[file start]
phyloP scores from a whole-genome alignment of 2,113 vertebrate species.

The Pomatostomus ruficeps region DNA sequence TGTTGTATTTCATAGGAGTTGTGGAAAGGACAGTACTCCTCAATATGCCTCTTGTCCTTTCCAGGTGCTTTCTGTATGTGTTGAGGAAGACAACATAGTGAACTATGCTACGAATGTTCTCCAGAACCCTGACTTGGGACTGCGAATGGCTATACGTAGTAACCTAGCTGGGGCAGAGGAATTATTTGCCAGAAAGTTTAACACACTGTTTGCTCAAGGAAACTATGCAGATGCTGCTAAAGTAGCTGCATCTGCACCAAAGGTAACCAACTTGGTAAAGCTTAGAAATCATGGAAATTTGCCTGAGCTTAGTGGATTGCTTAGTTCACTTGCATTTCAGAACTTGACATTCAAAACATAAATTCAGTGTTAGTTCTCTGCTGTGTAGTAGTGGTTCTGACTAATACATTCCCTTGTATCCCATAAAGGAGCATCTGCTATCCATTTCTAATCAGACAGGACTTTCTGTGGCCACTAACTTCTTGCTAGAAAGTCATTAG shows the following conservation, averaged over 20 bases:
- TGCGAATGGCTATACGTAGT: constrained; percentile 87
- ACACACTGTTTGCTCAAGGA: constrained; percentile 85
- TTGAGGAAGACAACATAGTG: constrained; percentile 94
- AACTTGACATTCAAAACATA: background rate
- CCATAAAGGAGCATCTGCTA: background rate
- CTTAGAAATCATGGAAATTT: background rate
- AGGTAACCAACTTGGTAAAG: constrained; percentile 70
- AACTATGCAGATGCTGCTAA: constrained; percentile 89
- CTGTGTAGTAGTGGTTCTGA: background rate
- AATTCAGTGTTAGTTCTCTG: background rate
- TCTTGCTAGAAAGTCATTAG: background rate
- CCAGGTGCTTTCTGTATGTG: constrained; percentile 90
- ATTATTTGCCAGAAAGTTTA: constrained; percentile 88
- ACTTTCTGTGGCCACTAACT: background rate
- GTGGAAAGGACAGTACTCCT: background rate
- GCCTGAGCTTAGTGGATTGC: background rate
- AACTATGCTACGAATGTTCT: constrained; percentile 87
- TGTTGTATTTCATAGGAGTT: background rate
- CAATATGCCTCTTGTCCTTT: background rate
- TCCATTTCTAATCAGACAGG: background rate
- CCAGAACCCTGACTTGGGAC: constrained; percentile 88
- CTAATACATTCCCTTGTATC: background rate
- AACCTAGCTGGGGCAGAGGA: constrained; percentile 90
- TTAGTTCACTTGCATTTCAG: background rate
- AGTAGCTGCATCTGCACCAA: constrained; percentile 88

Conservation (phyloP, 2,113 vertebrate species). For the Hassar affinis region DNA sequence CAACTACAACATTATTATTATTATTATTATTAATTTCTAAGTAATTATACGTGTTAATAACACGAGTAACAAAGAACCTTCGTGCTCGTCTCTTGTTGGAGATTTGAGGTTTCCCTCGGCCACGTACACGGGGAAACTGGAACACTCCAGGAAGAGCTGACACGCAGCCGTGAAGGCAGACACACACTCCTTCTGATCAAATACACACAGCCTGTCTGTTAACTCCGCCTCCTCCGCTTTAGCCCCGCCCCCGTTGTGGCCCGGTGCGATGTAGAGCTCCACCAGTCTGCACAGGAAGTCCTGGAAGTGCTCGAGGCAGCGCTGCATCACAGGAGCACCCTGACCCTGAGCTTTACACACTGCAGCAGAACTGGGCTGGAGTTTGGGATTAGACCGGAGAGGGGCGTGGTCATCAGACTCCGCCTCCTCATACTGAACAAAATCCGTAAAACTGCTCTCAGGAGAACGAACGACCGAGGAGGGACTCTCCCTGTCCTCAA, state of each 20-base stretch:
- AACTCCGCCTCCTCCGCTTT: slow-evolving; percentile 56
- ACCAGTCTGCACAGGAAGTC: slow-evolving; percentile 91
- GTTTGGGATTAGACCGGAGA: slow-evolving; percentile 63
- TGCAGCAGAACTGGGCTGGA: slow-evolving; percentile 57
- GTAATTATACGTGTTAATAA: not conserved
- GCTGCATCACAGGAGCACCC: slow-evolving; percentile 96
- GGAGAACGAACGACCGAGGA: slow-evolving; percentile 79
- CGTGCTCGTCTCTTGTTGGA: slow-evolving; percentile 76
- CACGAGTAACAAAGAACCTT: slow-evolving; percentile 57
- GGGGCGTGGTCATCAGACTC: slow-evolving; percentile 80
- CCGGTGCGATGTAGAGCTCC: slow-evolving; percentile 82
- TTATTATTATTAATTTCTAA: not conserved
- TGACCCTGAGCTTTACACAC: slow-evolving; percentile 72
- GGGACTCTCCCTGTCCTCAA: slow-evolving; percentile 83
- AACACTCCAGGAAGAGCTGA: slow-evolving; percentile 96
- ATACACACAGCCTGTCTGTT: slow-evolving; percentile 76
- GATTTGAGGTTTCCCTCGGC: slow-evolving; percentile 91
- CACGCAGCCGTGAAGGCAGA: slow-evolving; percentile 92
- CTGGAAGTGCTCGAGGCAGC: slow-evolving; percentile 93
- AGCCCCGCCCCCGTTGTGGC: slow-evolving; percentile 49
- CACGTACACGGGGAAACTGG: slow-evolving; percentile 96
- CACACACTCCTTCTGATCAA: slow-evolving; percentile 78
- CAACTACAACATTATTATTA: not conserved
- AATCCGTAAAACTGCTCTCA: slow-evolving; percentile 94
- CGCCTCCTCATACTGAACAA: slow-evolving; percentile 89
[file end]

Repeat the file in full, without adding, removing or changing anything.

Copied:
phyloP scores from a whole-genome alignment of 2,113 vertebrate species.

The Pomatostomus ruficeps region DNA sequence TGTTGTATTTCATAGGAGTTGTGGAAAGGACAGTACTCCTCAATATGCCTCTTGTCCTTTCCAGGTGCTTTCTGTATGTGTTGAGGAAGACAACATAGTGAACTATGCTACGAATGTTCTCCAGAACCCTGACTTGGGACTGCGAATGGCTATACGTAGTAACCTAGCTGGGGCAGAGGAATTATTTGCCAGAAAGTTTAACACACTGTTTGCTCAAGGAAACTATGCAGATGCTGCTAAAGTAGCTGCATCTGCACCAAAGGTAACCAACTTGGTAAAGCTTAGAAATCATGGAAATTTGCCTGAGCTTAGTGGATTGCTTAGTTCACTTGCATTTCAGAACTTGACATTCAAAACATAAATTCAGTGTTAGTTCTCTGCTGTGTAGTAGTGGTTCTGACTAATACATTCCCTTGTATCCCATAAAGGAGCATCTGCTATCCATTTCTAATCAGACAGGACTTTCTGTGGCCACTAACTTCTTGCTAGAAAGTCATTAG shows the following conservation, averaged over 20 bases:
- TGCGAATGGCTATACGTAGT: constrained; percentile 87
- ACACACTGTTTGCTCAAGGA: constrained; percentile 85
- TTGAGGAAGACAACATAGTG: constrained; percentile 94
- AACTTGACATTCAAAACATA: background rate
- CCATAAAGGAGCATCTGCTA: background rate
- CTTAGAAATCATGGAAATTT: background rate
- AGGTAACCAACTTGGTAAAG: constrained; percentile 70
- AACTATGCAGATGCTGCTAA: constrained; percentile 89
- CTGTGTAGTAGTGGTTCTGA: background rate
- AATTCAGTGTTAGTTCTCTG: background rate
- TCTTGCTAGAAAGTCATTAG: background rate
- CCAGGTGCTTTCTGTATGTG: constrained; percentile 90
- ATTATTTGCCAGAAAGTTTA: constrained; percentile 88
- ACTTTCTGTGGCCACTAACT: background rate
- GTGGAAAGGACAGTACTCCT: background rate
- GCCTGAGCTTAGTGGATTGC: background rate
- AACTATGCTACGAATGTTCT: constrained; percentile 87
- TGTTGTATTTCATAGGAGTT: background rate
- CAATATGCCTCTTGTCCTTT: background rate
- TCCATTTCTAATCAGACAGG: background rate
- CCAGAACCCTGACTTGGGAC: constrained; percentile 88
- CTAATACATTCCCTTGTATC: background rate
- AACCTAGCTGGGGCAGAGGA: constrained; percentile 90
- TTAGTTCACTTGCATTTCAG: background rate
- AGTAGCTGCATCTGCACCAA: constrained; percentile 88

Conservation (phyloP, 2,113 vertebrate species). For the Hassar affinis region DNA sequence CAACTACAACATTATTATTATTATTATTATTAATTTCTAAGTAATTATACGTGTTAATAACACGAGTAACAAAGAACCTTCGTGCTCGTCTCTTGTTGGAGATTTGAGGTTTCCCTCGGCCACGTACACGGGGAAACTGGAACACTCCAGGAAGAGCTGACACGCAGCCGTGAAGGCAGACACACACTCCTTCTGATCAAATACACACAGCCTGTCTGTTAACTCCGCCTCCTCCGCTTTAGCCCCGCCCCCGTTGTGGCCCGGTGCGATGTAGAGCTCCACCAGTCTGCACAGGAAGTCCTGGAAGTGCTCGAGGCAGCGCTGCATCACAGGAGCACCCTGACCCTGAGCTTTACACACTGCAGCAGAACTGGGCTGGAGTTTGGGATTAGACCGGAGAGGGGCGTGGTCATCAGACTCCGCCTCCTCATACTGAACAAAATCCGTAAAACTGCTCTCAGGAGAACGAACGACCGAGGAGGGACTCTCCCTGTCCTCAA, state of each 20-base stretch:
- AACTCCGCCTCCTCCGCTTT: slow-evolving; percentile 56
- ACCAGTCTGCACAGGAAGTC: slow-evolving; percentile 91
- GTTTGGGATTAGACCGGAGA: slow-evolving; percentile 63
- TGCAGCAGAACTGGGCTGGA: slow-evolving; percentile 57
- GTAATTATACGTGTTAATAA: not conserved
- GCTGCATCACAGGAGCACCC: slow-evolving; percentile 96
- GGAGAACGAACGACCGAGGA: slow-evolving; percentile 79
- CGTGCTCGTCTCTTGTTGGA: slow-evolving; percentile 76
- CACGAGTAACAAAGAACCTT: slow-evolving; percentile 57
- GGGGCGTGGTCATCAGACTC: slow-evolving; percentile 80
- CCGGTGCGATGTAGAGCTCC: slow-evolving; percentile 82
- TTATTATTATTAATTTCTAA: not conserved
- TGACCCTGAGCTTTACACAC: slow-evolving; percentile 72
- GGGACTCTCCCTGTCCTCAA: slow-evolving; percentile 83
- AACACTCCAGGAAGAGCTGA: slow-evolving; percentile 96
- ATACACACAGCCTGTCTGTT: slow-evolving; percentile 76
- GATTTGAGGTTTCCCTCGGC: slow-evolving; percentile 91
- CACGCAGCCGTGAAGGCAGA: slow-evolving; percentile 92
- CTGGAAGTGCTCGAGGCAGC: slow-evolving; percentile 93
- AGCCCCGCCCCCGTTGTGGC: slow-evolving; percentile 49
- CACGTACACGGGGAAACTGG: slow-evolving; percentile 96
- CACACACTCCTTCTGATCAA: slow-evolving; percentile 78
- CAACTACAACATTATTATTA: not conserved
- AATCCGTAAAACTGCTCTCA: slow-evolving; percentile 94
- CGCCTCCTCATACTGAACAA: slow-evolving; percentile 89